Installation and Setup
Battleground Europe is available in two ways: box version or download. People can order the game from GMX or from other outlets like Matrix Games or GoGamer.com. The box games are delivered and offer the opportunity to install and play the game. For most games this probably works well but I see a problem with any online only game like Battleground Europe being sold as a box game. CRS was created by some of the same individuals responsible for classic online only flight simulators like Warbirds and Air Warrior. One of the features of these games was the constant expansion of the game to keep it feeling fresh. New aircraft, graphical updates and new theatres were always being added to these older games. This meant that often an older CDRom version was about as worthless as a coaster after a few months. Online components of most box games will have some armor/infantry type stuff but even games like Battlefield 1942 suffer from the relatively small scale and smaller numbers inherent with a box game.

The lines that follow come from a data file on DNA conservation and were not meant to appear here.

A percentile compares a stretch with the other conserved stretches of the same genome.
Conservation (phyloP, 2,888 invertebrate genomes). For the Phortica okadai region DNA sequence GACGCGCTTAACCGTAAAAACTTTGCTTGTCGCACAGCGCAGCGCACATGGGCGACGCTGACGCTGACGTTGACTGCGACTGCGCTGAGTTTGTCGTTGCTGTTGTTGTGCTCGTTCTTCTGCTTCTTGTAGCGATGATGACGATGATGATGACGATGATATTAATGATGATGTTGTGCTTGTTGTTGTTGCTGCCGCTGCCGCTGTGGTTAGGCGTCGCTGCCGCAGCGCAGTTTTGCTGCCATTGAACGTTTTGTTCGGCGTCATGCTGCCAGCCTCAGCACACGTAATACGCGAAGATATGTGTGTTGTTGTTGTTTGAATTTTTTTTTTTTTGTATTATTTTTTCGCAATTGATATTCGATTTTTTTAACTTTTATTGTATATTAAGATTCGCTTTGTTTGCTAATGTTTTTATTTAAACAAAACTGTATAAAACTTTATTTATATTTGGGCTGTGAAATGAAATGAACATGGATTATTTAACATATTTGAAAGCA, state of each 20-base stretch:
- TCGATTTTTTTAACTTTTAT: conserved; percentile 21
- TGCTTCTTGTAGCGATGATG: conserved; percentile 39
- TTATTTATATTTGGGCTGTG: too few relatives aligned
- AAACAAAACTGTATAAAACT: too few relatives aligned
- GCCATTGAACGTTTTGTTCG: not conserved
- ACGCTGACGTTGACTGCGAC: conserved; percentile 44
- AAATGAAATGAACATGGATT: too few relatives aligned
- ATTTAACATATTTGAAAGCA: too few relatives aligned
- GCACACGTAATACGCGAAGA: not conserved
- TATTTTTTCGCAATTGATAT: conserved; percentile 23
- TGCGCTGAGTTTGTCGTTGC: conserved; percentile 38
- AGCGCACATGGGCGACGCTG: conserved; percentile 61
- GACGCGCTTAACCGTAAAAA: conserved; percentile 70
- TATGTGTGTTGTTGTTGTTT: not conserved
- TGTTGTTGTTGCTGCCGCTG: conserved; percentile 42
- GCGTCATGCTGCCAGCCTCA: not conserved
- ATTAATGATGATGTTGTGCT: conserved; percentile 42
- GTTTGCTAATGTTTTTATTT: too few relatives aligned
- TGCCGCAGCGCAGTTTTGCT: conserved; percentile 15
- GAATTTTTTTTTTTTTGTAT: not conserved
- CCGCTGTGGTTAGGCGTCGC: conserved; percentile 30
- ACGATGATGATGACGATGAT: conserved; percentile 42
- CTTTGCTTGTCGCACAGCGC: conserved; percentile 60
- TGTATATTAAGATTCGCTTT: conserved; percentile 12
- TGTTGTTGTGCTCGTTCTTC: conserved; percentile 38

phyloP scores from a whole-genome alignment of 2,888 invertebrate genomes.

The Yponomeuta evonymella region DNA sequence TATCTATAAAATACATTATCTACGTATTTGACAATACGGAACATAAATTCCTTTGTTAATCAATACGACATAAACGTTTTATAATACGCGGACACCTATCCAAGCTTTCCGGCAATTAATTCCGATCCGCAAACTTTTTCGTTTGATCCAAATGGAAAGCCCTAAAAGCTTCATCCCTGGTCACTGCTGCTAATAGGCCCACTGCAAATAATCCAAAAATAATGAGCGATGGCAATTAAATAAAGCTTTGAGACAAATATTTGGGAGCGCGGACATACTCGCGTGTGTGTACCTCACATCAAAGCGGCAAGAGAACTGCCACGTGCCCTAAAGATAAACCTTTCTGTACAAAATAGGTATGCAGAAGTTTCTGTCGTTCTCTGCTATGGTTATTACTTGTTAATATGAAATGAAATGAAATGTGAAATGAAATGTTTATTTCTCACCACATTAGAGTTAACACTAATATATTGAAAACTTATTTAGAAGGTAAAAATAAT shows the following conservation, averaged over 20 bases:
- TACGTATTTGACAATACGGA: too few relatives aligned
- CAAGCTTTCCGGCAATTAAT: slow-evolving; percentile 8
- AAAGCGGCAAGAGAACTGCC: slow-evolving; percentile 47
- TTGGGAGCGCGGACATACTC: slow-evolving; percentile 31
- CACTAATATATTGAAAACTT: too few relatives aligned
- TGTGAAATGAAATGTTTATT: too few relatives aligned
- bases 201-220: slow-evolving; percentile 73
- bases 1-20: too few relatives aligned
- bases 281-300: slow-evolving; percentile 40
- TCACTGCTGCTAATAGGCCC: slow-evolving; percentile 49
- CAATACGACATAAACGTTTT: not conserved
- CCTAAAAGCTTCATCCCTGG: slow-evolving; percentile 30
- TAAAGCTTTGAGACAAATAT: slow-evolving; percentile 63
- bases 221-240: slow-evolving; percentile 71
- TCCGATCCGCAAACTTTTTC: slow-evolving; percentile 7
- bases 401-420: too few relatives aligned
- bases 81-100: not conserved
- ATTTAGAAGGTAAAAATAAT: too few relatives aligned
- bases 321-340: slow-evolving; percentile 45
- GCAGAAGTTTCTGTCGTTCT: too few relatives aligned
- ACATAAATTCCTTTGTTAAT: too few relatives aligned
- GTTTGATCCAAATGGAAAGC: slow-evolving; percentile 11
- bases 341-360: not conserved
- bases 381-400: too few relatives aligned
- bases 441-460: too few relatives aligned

It looks to be the same with Battleground Europe in my opinion. Most buyers of the game will find that a hefty patch will be needed immediately after install before they can start playing. Most veterans of online flight simming take things like this in stride but people new the scene might find the constant patching somewhat irritating. Players who bought the CD thinking they were going to get out of having to download large files will be disappointed as well; they should expect to patch almost immediately after buying. This can be hard for those folks that have dialup connections.
Installing is pretty straightforward. The actual game files and launcher software (called Playgate) installed without a hitch. Now my setup is slightly different than the CD setup. I played WW2OL for several years so all I had to do was download and re-install the game and then reactivate my account. Essentially it will be the same for people who buy the CD but I expect that, since the CD will be out of date for most people, a patch or two will be needed.